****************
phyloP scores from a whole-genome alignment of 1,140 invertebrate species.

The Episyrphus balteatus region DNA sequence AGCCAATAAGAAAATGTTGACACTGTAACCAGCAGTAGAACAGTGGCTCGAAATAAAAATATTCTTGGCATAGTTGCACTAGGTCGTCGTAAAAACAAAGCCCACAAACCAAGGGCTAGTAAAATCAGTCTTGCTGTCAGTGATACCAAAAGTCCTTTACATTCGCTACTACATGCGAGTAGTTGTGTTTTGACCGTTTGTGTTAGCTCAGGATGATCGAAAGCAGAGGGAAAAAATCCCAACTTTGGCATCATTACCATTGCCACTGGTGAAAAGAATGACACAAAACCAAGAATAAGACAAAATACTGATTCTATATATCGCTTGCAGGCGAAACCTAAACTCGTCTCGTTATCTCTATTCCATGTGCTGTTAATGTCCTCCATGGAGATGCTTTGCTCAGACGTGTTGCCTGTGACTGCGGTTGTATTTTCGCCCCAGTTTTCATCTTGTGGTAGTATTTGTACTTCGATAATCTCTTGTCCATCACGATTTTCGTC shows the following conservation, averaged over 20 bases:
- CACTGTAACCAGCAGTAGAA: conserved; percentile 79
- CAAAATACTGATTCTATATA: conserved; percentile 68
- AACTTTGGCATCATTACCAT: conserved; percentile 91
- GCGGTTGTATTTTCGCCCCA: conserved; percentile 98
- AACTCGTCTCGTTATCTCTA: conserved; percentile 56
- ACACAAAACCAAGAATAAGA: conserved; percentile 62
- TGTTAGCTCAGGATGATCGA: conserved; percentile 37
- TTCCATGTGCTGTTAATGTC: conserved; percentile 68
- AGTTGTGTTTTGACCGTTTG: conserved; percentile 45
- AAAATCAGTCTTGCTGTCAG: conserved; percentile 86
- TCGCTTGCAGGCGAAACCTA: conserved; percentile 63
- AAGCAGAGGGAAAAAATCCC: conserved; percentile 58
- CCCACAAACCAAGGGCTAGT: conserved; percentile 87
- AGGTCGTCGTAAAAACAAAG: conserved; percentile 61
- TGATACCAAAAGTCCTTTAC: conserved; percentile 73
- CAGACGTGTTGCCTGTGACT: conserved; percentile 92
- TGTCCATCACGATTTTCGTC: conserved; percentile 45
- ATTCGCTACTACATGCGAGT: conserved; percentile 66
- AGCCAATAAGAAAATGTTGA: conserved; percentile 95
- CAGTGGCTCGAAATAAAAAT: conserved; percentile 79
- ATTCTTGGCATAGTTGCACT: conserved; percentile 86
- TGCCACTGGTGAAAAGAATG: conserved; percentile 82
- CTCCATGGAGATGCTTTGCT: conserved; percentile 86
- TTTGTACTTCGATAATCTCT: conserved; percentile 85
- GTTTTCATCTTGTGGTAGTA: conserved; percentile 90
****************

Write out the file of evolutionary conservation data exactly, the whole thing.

phyloP scores from a whole-genome alignment of 1,140 invertebrate species.

The Episyrphus balteatus region DNA sequence AGCCAATAAGAAAATGTTGACACTGTAACCAGCAGTAGAACAGTGGCTCGAAATAAAAATATTCTTGGCATAGTTGCACTAGGTCGTCGTAAAAACAAAGCCCACAAACCAAGGGCTAGTAAAATCAGTCTTGCTGTCAGTGATACCAAAAGTCCTTTACATTCGCTACTACATGCGAGTAGTTGTGTTTTGACCGTTTGTGTTAGCTCAGGATGATCGAAAGCAGAGGGAAAAAATCCCAACTTTGGCATCATTACCATTGCCACTGGTGAAAAGAATGACACAAAACCAAGAATAAGACAAAATACTGATTCTATATATCGCTTGCAGGCGAAACCTAAACTCGTCTCGTTATCTCTATTCCATGTGCTGTTAATGTCCTCCATGGAGATGCTTTGCTCAGACGTGTTGCCTGTGACTGCGGTTGTATTTTCGCCCCAGTTTTCATCTTGTGGTAGTATTTGTACTTCGATAATCTCTTGTCCATCACGATTTTCGTC shows the following conservation, averaged over 20 bases:
- CACTGTAACCAGCAGTAGAA: conserved; percentile 79
- CAAAATACTGATTCTATATA: conserved; percentile 68
- AACTTTGGCATCATTACCAT: conserved; percentile 91
- GCGGTTGTATTTTCGCCCCA: conserved; percentile 98
- AACTCGTCTCGTTATCTCTA: conserved; percentile 56
- ACACAAAACCAAGAATAAGA: conserved; percentile 62
- TGTTAGCTCAGGATGATCGA: conserved; percentile 37
- TTCCATGTGCTGTTAATGTC: conserved; percentile 68
- AGTTGTGTTTTGACCGTTTG: conserved; percentile 45
- AAAATCAGTCTTGCTGTCAG: conserved; percentile 86
- TCGCTTGCAGGCGAAACCTA: conserved; percentile 63
- AAGCAGAGGGAAAAAATCCC: conserved; percentile 58
- CCCACAAACCAAGGGCTAGT: conserved; percentile 87
- AGGTCGTCGTAAAAACAAAG: conserved; percentile 61
- TGATACCAAAAGTCCTTTAC: conserved; percentile 73
- CAGACGTGTTGCCTGTGACT: conserved; percentile 92
- TGTCCATCACGATTTTCGTC: conserved; percentile 45
- ATTCGCTACTACATGCGAGT: conserved; percentile 66
- AGCCAATAAGAAAATGTTGA: conserved; percentile 95
- CAGTGGCTCGAAATAAAAAT: conserved; percentile 79
- ATTCTTGGCATAGTTGCACT: conserved; percentile 86
- TGCCACTGGTGAAAAGAATG: conserved; percentile 82
- CTCCATGGAGATGCTTTGCT: conserved; percentile 86
- TTTGTACTTCGATAATCTCT: conserved; percentile 85
- GTTTTCATCTTGTGGTAGTA: conserved; percentile 90